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LETTER TO EDITOR  
Year : 2016  |  Volume : 59  |  Issue : 4  |  Page : 573-574
Streptococcus pneumoniae: An unusual and forgotten pathogen in neonatal sepsis


Department of Microbiology, Guru Gobind Singh Medical College and Hospital, Faridkot, Punjab, India

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Date of Web Publication10-Oct-2016
 

How to cite this article:
Arora S, Kaur N, Galhotra S, Jindal N. Streptococcus pneumoniae: An unusual and forgotten pathogen in neonatal sepsis. Indian J Pathol Microbiol 2016;59:573-4

How to cite this URL:
Arora S, Kaur N, Galhotra S, Jindal N. Streptococcus pneumoniae: An unusual and forgotten pathogen in neonatal sepsis. Indian J Pathol Microbiol [serial online] 2016 [cited 2019 Nov 15];59:573-4. Available from: http://www.ijpmonline.org/text.asp?2016/59/4/573/191791


Editor,

Neonatal sepsis is a clinical syndrome characterized by systemic signs of infection, accompanied by bacteremia in the 1 st month of life. [1] We present a case of early onset neonatal sepsis due to Streptococcus pneumoniae.

An 1800 g male child, of 4 h age, born by lower segment cesarian section in a private hospital at 32 weeks of gestation was admitted to the Neonatal Intensive Care Unit with respiratory distress. There was a history of leaking per vaginum for the last 3 days along with meconium stained liquor. Antenatal scans and blood tests of the mother were normal. The child was irritable and was continuously crying. His general condition was poor and chest indrawing was present. Hemogram showed hemoglobin 15.4 g% and leukocytes 10,000/cumm with 90% neutrophils. Platelet count was 180,000/cumm. C-reactive protein was 13.9 mg/l. Chest X-ray revealed consolidation of the left lower lobe. The child was put on oxygen therapy by hood and empirically intravenous cefotaxime and amikacin were started. Urine was found to be sterile after 24 h of incubation while blood culture in automated blood culture system (BACTEC 9120) gave positive signal after 16.5 h of incubation. A pure growth of Gram-positive, catalase-negative cocci was obtained on subculture, and the isolate was found to be sensitive to erythromycin, vancomycin, and chloramphenicol but resistant to penicillin and gentamicin. The patient was started vancomycin 27 mg intravenous 8 hourly on receiving culture report. The isolate was identified as S. pneumoniae by matrix-assisted laser desorption ionization-time of flight at PGIMER, Chandigarh, India. The patient recovered and was discharged from the hospital after completion of 14 days of antibiotic treatment.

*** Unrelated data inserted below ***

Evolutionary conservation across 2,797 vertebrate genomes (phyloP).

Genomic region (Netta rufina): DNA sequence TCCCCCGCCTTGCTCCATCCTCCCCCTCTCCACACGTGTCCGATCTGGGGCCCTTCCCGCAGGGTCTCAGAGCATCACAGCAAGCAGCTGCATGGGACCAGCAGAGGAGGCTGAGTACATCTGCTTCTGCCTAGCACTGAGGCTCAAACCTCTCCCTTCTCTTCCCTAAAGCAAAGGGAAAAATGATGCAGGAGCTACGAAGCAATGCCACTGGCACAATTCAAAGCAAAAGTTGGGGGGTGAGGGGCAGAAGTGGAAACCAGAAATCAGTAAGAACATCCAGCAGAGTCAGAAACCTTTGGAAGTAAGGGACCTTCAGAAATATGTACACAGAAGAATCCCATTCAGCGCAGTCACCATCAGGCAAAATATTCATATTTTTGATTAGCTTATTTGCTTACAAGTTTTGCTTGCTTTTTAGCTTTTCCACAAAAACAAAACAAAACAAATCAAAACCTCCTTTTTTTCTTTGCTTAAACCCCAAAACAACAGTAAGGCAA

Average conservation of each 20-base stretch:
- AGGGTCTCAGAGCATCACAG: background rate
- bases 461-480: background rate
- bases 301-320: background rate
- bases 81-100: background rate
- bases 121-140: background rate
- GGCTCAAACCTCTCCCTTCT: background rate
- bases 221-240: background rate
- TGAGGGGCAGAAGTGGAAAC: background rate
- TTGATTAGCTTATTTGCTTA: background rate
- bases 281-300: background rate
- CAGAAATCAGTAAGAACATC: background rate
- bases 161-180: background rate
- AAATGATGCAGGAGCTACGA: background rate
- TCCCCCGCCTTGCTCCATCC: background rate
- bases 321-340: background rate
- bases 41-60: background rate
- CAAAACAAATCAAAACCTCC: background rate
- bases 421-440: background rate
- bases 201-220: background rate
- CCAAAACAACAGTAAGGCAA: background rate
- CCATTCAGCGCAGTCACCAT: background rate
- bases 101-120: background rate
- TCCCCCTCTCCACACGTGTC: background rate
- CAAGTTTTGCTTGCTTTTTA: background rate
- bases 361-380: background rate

S. pneumoniae accounts for 1-11% of neonatal sepsis. [2] S. pneumoniae is not a part of the usual resident vaginal flora but can exist at the more alkaline pH of the vagina during pregnancy. It may have an early or late onset, and the possible forms of transmission can be vertical by vaginal colonization and horizontal due to local source of infection. Authors from different parts of the world have reported the infrequent isolation of S. pneumoniae from cases of neonatal sepsis. [3],[4] From India, we could find one study that mentioned two cases of S. pneumoniae sepsis and both of these were early onset sepsis similar to this report. [5] Early onset S. pneumoniae neonatal sepsis has a worse prognosis and higher mortality than late onset sepsis. Another concern in the present case is reduced susceptibility of S. pneumoniae isolate to penicillin which was reported in neonatal infections in earlier studies also. [2],[3]

Physicians should be aware of this uncommon but well-recognized cause of neonatal sepsis. It should be specifically sought in swabs taken from the pregnant mother and newborn, and if isolated, antibiotic therapy should be strongly considered for both mother and child even in the absence of symptoms. The limitations of this report are (a) as it was outborn delivery, the maternal vaginal and blood specimens were not available for culture. Hence, the source of infection remained unclear; (b) serotyping could not be performed as the strain was lost on subculture.

Acknowledgment

We are thankful to the Bacteriology Section, Post Graduate Institute of Medical Education and Research, Chandigarh, India.

Financial support and sponsorship

Nil.

Conflicts of interest

There are no conflicts of interest.

 
   References Top

1.
Jain NK, Seth D, Mangal V. A clinicomicrobial association in neonatal septicaemia. Pediatr Oncall J 2010;7:97-9.  Back to cited text no. 1
    
2.
Hoffman JA, Mason EO, Schutze GE, Tan TQ, Barson WJ, Givner LB, et al. Streptococcus pneumoniae infections in the neonate. Pediatrics 2003;112:1095-102.  Back to cited text no. 2
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3.
Malhotra A, Hunt RW, Doherty RR. Streptococcus pneumoniae sepsis in the newborn. J Paediatr Child Health 2012;48:E79-83.  Back to cited text no. 3
[PUBMED]    
4.
Rodriguez BF, Mascaraque LR, Fraile LR, Perez IC, Kuder K. Streptococcus pneumoniae: The forgotten microorganism in neonatal sepsis. Fetal Pediatr Pathol 2015;34:202-5.  Back to cited text no. 4
[PUBMED]    
5.
Zakariya BP, Bhat V, Harish BN, Arun Babu T, Joseph NM. Neonatal sepsis in a tertiary care hospital in South India: Bacteriological profile and antibiotic sensitivity pattern. Indian J Pediatr 2011;78:413-7.  Back to cited text no. 5
[PUBMED]    

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Correspondence Address:
Shilpa Arora
Department of Microbiology, Guru Gobind Singh Medical College and Hospital, Faridkot, Punjab
India
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Source of Support: None, Conflict of Interest: None


DOI: 10.4103/0377-4929.191791

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